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Michigan tackled 13 yards shy of all-time finish
Published December 30, 2005
SAN ANTONIO, Texas - All that was missing was a band on the field, and a touchdown.
Michigan was 13 yards from pulling off an astonishing finish at Wednesday's Alamo Bowl, one that would have ranked with the 1982 California-Stanford game.
The Wolverines trailed Nebraska 32-28 and were at their 36 when Chad Henne took the game's last snap. Henne passed to Jason Avant to start a zigzagging, back-and-forth, seven-lateral journey down the field that didn't end until Titus Brothers knocked Tyler Ecker out of bounds at the Cornhuskers 13.
As the play unfolded, coaches and players from Nebraska (8-4) rushed the field, apparently thinking it was over after Avant fumbled at the Michigan 20.
But, no, Mike Hart picked up the ball and pitched to Ecker, who ran the last leg of the bizarre relay.
Coach Bill Callahan, who was having Gatorade dumped on him as Ecker ran past, said it was a good thing no flag was thrown for too many men on the field. "I thought the game was over," he said. "But evidently it wasn't."
For Michigan, ranked as high as No. 3 in September and its losses coming by a combined 21 points, it was another bad break in a 7-5 season full of them.
"I don't know how that many people could end up on the field," coach Lloyd Carr said. "I just don't know how that happened."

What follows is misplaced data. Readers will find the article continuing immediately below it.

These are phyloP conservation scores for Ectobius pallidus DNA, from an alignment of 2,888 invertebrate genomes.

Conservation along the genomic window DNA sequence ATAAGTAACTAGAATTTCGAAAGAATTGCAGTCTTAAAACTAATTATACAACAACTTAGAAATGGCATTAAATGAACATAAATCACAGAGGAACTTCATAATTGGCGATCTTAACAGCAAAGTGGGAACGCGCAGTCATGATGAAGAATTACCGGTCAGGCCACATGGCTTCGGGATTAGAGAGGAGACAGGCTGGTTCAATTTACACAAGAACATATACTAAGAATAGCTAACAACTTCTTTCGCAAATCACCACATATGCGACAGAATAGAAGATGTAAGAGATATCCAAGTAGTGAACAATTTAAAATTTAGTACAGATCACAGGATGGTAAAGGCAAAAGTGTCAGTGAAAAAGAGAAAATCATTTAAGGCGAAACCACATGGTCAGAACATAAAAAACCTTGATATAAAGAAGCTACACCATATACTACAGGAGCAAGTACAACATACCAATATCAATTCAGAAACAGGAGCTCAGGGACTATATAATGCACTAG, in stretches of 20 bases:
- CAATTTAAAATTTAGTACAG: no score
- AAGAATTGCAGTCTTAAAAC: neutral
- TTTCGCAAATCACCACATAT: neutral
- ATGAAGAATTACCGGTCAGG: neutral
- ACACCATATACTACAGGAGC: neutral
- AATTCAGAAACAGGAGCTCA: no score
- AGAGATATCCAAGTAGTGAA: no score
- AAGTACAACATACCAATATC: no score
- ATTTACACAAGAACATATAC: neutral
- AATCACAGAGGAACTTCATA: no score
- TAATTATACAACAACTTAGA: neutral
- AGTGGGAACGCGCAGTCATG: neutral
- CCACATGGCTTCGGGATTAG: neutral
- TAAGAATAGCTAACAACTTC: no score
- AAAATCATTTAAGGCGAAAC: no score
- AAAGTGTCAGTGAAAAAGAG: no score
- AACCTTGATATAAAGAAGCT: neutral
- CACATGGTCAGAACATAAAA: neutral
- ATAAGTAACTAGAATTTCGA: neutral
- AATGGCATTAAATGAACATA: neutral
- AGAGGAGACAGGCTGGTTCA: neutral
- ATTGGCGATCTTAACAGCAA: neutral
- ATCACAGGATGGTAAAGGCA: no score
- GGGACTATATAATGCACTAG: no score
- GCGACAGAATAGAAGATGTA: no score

Immediate comparisons were drawn to that November day in 1982 when Cal's Kevin Moen started a lateral-filled kickoff return he finished by running through Stanford band members, who thought the game was over, and into a trombone player in the end zone to cap a 25-20 Cal victory.
That play was labeled, well, "The Play."
Twenty-three years later, there was almost "The Play II."
"We should have scored on it, to tell you the truth," Hart said. "We just didn't get it in there."
Nebraska linebacker Corey McKeon's description of the play?
"Tiring," he said.
"You think you've got a guy down, and he throws it 40 yards across the field, and you have to run that far. It's kind of a pain in the butt," he said. "But it was smart by them. They needed to get into the end zone and they were doing everything they could to do that. It was desperation. We'd do the same thing."